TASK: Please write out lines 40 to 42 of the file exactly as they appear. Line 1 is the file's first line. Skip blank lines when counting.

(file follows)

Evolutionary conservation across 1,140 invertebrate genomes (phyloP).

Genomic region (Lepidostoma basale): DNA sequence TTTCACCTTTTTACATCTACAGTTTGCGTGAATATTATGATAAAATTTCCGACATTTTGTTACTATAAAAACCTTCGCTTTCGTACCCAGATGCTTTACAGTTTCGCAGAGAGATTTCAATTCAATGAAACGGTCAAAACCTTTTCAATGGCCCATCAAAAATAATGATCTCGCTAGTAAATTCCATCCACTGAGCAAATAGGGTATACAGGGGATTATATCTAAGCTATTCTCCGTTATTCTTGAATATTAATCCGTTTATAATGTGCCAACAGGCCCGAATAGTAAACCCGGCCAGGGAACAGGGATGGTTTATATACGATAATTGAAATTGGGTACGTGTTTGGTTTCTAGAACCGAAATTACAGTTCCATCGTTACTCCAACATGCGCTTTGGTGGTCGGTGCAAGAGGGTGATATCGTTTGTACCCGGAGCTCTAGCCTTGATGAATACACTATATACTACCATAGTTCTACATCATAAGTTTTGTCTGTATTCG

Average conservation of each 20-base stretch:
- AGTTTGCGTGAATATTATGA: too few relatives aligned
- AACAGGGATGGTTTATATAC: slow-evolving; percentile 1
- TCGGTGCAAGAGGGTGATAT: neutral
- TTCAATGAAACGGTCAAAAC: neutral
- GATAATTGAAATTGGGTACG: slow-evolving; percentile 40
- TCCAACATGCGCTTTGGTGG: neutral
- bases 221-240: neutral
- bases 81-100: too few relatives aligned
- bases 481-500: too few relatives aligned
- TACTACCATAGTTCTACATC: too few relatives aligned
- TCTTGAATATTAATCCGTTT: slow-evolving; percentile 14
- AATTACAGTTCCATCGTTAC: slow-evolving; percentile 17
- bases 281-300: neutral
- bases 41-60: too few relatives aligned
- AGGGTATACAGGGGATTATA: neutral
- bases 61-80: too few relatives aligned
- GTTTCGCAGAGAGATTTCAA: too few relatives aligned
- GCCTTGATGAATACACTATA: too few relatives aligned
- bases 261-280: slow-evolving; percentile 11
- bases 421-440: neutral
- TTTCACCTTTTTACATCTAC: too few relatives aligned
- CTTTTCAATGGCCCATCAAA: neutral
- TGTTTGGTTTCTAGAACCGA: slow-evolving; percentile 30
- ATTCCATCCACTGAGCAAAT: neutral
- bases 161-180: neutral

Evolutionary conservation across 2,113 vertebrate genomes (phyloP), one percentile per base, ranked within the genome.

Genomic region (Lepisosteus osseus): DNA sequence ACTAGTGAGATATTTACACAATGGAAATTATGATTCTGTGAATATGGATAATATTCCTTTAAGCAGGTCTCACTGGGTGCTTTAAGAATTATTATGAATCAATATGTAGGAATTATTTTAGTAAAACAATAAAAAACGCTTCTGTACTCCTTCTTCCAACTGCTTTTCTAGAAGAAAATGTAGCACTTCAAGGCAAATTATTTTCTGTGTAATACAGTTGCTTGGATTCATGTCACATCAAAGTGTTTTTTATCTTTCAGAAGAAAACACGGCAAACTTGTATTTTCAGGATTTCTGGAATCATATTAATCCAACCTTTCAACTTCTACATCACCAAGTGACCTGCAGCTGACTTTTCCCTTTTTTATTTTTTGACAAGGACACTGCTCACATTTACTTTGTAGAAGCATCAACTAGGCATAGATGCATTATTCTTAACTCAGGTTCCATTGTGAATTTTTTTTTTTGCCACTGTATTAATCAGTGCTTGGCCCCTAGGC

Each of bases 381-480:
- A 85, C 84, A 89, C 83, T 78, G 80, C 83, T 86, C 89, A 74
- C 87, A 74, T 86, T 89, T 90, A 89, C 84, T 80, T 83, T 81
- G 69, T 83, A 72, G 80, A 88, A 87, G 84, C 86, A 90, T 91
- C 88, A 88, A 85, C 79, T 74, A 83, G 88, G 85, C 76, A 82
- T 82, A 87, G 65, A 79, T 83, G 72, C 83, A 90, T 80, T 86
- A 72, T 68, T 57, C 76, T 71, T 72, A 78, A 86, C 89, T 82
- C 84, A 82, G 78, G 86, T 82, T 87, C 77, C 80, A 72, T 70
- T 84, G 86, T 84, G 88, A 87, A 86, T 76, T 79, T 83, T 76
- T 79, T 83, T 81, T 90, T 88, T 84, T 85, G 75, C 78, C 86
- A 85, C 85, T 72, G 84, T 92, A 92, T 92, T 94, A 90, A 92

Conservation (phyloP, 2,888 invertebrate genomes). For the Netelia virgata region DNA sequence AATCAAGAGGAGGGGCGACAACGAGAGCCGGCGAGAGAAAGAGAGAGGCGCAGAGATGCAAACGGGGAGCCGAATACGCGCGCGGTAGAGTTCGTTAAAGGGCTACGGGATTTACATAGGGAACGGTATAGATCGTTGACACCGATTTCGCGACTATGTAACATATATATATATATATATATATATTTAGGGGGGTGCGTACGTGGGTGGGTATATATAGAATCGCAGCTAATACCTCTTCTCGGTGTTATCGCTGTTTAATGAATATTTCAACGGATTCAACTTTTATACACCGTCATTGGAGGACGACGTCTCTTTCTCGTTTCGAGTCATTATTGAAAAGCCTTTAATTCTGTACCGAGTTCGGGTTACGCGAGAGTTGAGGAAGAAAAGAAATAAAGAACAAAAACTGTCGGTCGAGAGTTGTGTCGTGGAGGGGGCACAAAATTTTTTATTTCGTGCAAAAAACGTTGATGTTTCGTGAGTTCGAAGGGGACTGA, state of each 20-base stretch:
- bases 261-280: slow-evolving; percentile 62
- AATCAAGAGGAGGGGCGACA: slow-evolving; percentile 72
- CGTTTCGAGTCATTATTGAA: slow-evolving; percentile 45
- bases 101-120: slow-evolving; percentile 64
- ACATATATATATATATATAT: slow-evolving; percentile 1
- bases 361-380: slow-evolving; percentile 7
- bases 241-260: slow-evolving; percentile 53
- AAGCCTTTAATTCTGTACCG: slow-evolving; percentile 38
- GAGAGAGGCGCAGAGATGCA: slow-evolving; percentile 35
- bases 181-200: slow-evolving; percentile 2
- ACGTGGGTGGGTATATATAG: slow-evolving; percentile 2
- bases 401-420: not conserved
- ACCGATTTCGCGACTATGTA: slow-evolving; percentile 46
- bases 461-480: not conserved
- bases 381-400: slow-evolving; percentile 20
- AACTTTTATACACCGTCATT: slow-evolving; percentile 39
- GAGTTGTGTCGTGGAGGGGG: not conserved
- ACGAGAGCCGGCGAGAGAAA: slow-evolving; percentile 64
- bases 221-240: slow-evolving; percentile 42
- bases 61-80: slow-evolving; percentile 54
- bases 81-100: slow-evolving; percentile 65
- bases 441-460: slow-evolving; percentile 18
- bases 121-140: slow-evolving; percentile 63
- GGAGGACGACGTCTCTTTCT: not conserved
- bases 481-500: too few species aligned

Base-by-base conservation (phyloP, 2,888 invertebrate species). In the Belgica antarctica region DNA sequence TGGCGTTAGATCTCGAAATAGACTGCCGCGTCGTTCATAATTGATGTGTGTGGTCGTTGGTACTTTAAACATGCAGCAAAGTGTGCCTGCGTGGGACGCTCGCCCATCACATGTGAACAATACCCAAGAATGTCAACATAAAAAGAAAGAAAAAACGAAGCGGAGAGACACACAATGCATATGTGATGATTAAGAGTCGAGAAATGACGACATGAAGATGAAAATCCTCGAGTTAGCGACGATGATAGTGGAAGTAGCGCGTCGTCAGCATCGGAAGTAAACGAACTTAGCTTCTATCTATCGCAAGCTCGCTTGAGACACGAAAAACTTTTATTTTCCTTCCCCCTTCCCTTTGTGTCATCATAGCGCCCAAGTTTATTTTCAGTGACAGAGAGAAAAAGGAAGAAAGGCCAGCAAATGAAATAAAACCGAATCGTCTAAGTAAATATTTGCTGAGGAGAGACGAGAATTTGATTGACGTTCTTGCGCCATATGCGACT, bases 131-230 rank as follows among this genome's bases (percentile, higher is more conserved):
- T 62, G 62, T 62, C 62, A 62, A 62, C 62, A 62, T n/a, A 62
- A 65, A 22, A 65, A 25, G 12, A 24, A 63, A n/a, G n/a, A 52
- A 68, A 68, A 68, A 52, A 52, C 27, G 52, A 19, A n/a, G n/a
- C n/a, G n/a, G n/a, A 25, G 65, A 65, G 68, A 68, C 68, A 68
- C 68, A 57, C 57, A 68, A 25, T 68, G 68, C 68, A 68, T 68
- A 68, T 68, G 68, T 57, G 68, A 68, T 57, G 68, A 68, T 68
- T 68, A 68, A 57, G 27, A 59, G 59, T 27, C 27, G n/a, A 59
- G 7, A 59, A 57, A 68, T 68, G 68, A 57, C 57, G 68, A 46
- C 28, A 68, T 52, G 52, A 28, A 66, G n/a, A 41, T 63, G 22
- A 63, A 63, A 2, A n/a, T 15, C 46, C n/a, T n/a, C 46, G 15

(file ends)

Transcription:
- T 79, T 83, T 81, T 90, T 88, T 84, T 85, G 75, C 78, C 86
- A 85, C 85, T 72, G 84, T 92, A 92, T 92, T 94, A 90, A 92

Conservation (phyloP, 2,888 invertebrate genomes). For the Netelia virgata region DNA sequence AATCAAGAGGAGGGGCGACAACGAGAGCCGGCGAGAGAAAGAGAGAGGCGCAGAGATGCAAACGGGGAGCCGAATACGCGCGCGGTAGAGTTCGTTAAAGGGCTACGGGATTTACATAGGGAACGGTATAGATCGTTGACACCGATTTCGCGACTATGTAACATATATATATATATATATATATATTTAGGGGGGTGCGTACGTGGGTGGGTATATATAGAATCGCAGCTAATACCTCTTCTCGGTGTTATCGCTGTTTAATGAATATTTCAACGGATTCAACTTTTATACACCGTCATTGGAGGACGACGTCTCTTTCTCGTTTCGAGTCATTATTGAAAAGCCTTTAATTCTGTACCGAGTTCGGGTTACGCGAGAGTTGAGGAAGAAAAGAAATAAAGAACAAAAACTGTCGGTCGAGAGTTGTGTCGTGGAGGGGGCACAAAATTTTTTATTTCGTGCAAAAAACGTTGATGTTTCGTGAGTTCGAAGGGGACTGA, state of each 20-base stretch: